Development of a Fractional Fuzzy Neural Network for the Prediction of Compensation Amounts in Reputation infringement Cases: Reputation infringement cases inherently possess a high degree of ambiguity. Firstly, the act of infringement often involves speech and assessment, requiring a balance between freedom of speech and the infringement of the right to reputation. Secondly, the ambiguity of language means that the information in judicial documents from China Judgments Online cannot accurately describe the severity of various infringement acts. The same statements or remarks can be understood differently in different contexts, leading to ambiguity in case conclusions. Lastly, there is ambiguity in the amount of compensation, as judges have a certain degree of discretion, and the civil case laws are not as detailed as the sentencing guidelines in criminal cases. For the same case, different judges, influenced by their subjective factors, may issue different penalties, indicating a certain level of ambiguity in judicial sentencing. Therefore, a fuzzy system is used to describe the elements in reputation infringement cases, addressing these ambiguities effectively.
Applying fractional calculus to the processing of judicial information is a new way to solve vague information, which has advantages in improving the accuracy of the judicial discretion model. Fractional calculus has great advantages in describing nonlinear fuzzy problems, and as social information such as legal information is vague, the potential for fractionalorder fuzzy systems to solve intricate and dynamic problems becomes increasingly apparent, marking a significant stride in the evolution of intelligent systems.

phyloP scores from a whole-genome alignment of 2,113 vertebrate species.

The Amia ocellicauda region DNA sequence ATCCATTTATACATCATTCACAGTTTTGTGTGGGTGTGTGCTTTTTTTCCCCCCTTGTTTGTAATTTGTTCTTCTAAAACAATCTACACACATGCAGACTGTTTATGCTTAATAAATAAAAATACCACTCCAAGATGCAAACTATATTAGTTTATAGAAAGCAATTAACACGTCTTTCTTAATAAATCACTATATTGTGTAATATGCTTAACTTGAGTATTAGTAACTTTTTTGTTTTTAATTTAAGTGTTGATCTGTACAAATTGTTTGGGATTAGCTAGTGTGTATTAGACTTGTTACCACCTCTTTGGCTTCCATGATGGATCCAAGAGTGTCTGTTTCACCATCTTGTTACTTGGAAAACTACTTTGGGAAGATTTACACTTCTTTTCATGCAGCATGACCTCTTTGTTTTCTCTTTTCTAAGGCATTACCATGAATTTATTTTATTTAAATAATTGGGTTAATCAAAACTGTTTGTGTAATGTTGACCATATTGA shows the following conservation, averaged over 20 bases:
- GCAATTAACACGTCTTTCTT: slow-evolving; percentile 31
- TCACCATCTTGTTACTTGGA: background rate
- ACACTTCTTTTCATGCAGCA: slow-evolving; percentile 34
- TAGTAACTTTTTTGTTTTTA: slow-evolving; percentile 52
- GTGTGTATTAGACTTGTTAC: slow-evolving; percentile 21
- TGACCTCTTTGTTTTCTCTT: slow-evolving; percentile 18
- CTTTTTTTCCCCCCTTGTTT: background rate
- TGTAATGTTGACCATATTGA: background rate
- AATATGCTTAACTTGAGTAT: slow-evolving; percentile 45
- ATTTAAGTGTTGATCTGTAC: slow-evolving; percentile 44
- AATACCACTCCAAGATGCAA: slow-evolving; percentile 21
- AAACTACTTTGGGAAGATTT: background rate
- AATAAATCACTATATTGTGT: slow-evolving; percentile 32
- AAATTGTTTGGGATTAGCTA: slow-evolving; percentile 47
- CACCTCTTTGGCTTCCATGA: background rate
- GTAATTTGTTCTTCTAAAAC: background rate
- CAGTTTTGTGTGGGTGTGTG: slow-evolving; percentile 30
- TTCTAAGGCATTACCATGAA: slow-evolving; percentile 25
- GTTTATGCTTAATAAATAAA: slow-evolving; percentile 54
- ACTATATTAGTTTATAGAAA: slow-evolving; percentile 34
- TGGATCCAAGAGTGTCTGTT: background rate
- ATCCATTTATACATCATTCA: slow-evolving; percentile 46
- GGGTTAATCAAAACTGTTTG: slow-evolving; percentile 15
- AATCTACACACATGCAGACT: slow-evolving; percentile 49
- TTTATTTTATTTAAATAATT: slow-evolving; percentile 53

3. Reputation Infringement Case Dataset
Civil compensation liability is based on the “Interpretation of Several Issues Concerning the Determination of Civil Liability for Compensation for Mental Damages” by the Supreme People’s Court of the People’s Republic of China (
Table 1). Article 10—The amount of compensation for mental damages is determined based on the following factors:
 (1)
The degree of fault of the infringer, except as otherwise provided by law;
 (2)
Specific circumstances such as the purpose, manner, and occasion of the infringement;
 (3)
The consequences caused by the infringement act;
 (4)
The profit situation of the infringer;
 (5)
The economic ability of the infringer to bear the liability;
 (6)